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A Neural Network for Cardinality Estimation

  • Author / Creator
    Xingchi wang
  • With the booming development of the Internet, the amount of data stored in databases are enormously growing. Databases retrieve relevant information in response to users’ queries; the retrieved information is encoded in dynamically generated by databases in the form of structured data records. As the amount of data increases, the query time becomes longer and longer. So, there is an urgent need for database optimization.
    Database optimization is the strategy of reducing database system response time. Databases provide us with information stored with a hierarchical and related structure, which allows us to extract the content and arrange it easily. Database optimization includes avoiding unused tables, using proper indexing, avoiding temporary tables and coding loops and so on. In our research, we choose to optimize cardinality estimation in database optimizer.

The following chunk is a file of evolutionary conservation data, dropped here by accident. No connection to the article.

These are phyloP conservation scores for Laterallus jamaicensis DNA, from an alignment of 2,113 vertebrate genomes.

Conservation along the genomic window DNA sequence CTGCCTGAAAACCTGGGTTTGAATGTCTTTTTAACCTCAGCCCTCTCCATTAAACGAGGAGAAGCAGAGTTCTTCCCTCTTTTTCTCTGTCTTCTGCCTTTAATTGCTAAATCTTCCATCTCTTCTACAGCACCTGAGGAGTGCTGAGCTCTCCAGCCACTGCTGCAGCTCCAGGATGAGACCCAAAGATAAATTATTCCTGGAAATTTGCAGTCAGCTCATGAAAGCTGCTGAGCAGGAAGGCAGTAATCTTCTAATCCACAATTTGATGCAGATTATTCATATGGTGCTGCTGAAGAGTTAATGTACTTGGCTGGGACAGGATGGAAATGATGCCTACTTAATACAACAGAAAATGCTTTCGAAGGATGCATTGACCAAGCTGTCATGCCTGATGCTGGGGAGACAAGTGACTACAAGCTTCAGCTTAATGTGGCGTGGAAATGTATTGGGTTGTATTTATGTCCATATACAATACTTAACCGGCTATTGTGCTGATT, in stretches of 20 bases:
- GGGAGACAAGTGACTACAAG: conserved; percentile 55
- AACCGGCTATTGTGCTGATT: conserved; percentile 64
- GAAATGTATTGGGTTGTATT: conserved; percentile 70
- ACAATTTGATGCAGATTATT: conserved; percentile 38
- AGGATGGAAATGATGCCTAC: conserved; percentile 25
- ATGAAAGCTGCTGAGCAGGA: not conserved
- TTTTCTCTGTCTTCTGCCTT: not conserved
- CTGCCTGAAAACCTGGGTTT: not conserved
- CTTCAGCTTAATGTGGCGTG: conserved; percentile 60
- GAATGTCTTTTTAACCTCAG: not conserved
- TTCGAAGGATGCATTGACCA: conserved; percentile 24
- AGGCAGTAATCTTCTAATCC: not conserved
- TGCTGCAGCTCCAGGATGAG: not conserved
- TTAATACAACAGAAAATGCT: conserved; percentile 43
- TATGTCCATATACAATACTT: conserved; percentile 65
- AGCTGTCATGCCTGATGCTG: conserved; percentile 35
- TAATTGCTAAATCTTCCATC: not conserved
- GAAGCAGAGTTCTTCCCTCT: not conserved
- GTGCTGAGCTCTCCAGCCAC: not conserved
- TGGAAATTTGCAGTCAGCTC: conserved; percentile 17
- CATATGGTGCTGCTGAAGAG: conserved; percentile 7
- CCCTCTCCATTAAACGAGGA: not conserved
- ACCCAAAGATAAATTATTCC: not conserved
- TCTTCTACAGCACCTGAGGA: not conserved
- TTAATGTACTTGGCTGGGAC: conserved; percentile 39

Cardinality estimation is a fundamental task in database query processing and optimization. However, the accuracy of traditional estimation techniques is poor resulting in non-efficient query execution plans. With the rise of deep learning, there is a general notion that data representation can lead to better estimation accuracy. Up to now, all proposed neural network approaches for cardinality estimation can only deal with inner joins between tables. To overcome this issue, we introduce a novel neural network (NN) in this paper. Through systematic experiments and scientific analysis results, it is proved that our model performs better than other models. This approach leads to better data representation and thus better estimation accuracy in multiple types of joins.

  • Subjects / Keywords
  • Graduation date
    Spring 2021
  • Type of Item
    Thesis
  • Degree
    Master of Science
  • DOI
    https://doi.org/10.7939/r3-asrh-p891
  • License
    This thesis is made available by the University of Alberta Libraries with permission of the copyright owner solely for non-commercial purposes. This thesis, or any portion thereof, may not otherwise be copied or reproduced without the written consent of the copyright owner, except to the extent permitted by Canadian copyright law.